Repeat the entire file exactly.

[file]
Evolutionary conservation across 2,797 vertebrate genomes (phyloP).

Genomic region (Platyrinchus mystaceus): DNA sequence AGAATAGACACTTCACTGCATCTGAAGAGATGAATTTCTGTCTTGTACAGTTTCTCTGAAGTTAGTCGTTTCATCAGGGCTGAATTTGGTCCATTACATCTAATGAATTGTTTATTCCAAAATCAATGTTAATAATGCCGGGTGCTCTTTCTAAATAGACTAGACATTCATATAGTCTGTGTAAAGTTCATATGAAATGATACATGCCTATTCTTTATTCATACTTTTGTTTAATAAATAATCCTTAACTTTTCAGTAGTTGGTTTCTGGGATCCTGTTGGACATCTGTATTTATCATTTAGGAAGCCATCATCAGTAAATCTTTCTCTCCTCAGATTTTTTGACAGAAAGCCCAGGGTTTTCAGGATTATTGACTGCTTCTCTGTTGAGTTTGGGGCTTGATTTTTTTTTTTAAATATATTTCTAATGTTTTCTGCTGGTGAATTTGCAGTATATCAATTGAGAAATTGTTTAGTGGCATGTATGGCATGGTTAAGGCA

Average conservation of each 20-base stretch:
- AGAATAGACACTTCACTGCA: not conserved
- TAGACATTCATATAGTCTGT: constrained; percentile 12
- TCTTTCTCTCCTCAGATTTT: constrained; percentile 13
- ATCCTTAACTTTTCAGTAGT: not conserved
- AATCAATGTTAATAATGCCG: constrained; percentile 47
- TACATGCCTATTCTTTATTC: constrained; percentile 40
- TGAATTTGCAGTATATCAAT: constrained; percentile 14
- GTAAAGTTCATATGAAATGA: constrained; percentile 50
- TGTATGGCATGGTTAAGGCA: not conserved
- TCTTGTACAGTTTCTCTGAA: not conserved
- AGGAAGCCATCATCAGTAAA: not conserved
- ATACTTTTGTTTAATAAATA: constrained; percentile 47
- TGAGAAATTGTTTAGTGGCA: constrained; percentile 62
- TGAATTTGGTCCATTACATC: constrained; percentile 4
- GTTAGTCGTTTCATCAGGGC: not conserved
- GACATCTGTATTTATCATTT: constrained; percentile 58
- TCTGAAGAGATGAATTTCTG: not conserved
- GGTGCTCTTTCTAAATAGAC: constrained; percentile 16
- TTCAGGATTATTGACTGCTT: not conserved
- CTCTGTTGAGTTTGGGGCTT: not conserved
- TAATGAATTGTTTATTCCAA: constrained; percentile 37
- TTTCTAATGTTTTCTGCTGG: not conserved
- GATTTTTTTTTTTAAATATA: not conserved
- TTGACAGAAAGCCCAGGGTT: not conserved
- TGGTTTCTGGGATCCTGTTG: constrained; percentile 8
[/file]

Evolutionary conservation across 2,797 vertebrate genomes (phyloP).

Genomic region (Platyrinchus mystaceus): DNA sequence AGAATAGACACTTCACTGCATCTGAAGAGATGAATTTCTGTCTTGTACAGTTTCTCTGAAGTTAGTCGTTTCATCAGGGCTGAATTTGGTCCATTACATCTAATGAATTGTTTATTCCAAAATCAATGTTAATAATGCCGGGTGCTCTTTCTAAATAGACTAGACATTCATATAGTCTGTGTAAAGTTCATATGAAATGATACATGCCTATTCTTTATTCATACTTTTGTTTAATAAATAATCCTTAACTTTTCAGTAGTTGGTTTCTGGGATCCTGTTGGACATCTGTATTTATCATTTAGGAAGCCATCATCAGTAAATCTTTCTCTCCTCAGATTTTTTGACAGAAAGCCCAGGGTTTTCAGGATTATTGACTGCTTCTCTGTTGAGTTTGGGGCTTGATTTTTTTTTTTAAATATATTTCTAATGTTTTCTGCTGGTGAATTTGCAGTATATCAATTGAGAAATTGTTTAGTGGCATGTATGGCATGGTTAAGGCA

Average conservation of each 20-base stretch:
- AGAATAGACACTTCACTGCA: not conserved
- TAGACATTCATATAGTCTGT: constrained; percentile 12
- TCTTTCTCTCCTCAGATTTT: constrained; percentile 13
- ATCCTTAACTTTTCAGTAGT: not conserved
- AATCAATGTTAATAATGCCG: constrained; percentile 47
- TACATGCCTATTCTTTATTC: constrained; percentile 40
- TGAATTTGCAGTATATCAAT: constrained; percentile 14
- GTAAAGTTCATATGAAATGA: constrained; percentile 50
- TGTATGGCATGGTTAAGGCA: not conserved
- TCTTGTACAGTTTCTCTGAA: not conserved
- AGGAAGCCATCATCAGTAAA: not conserved
- ATACTTTTGTTTAATAAATA: constrained; percentile 47
- TGAGAAATTGTTTAGTGGCA: constrained; percentile 62
- TGAATTTGGTCCATTACATC: constrained; percentile 4
- GTTAGTCGTTTCATCAGGGC: not conserved
- GACATCTGTATTTATCATTT: constrained; percentile 58
- TCTGAAGAGATGAATTTCTG: not conserved
- GGTGCTCTTTCTAAATAGAC: constrained; percentile 16
- TTCAGGATTATTGACTGCTT: not conserved
- CTCTGTTGAGTTTGGGGCTT: not conserved
- TAATGAATTGTTTATTCCAA: constrained; percentile 37
- TTTCTAATGTTTTCTGCTGG: not conserved
- GATTTTTTTTTTTAAATATA: not conserved
- TTGACAGAAAGCCCAGGGTT: not conserved
- TGGTTTCTGGGATCCTGTTG: constrained; percentile 8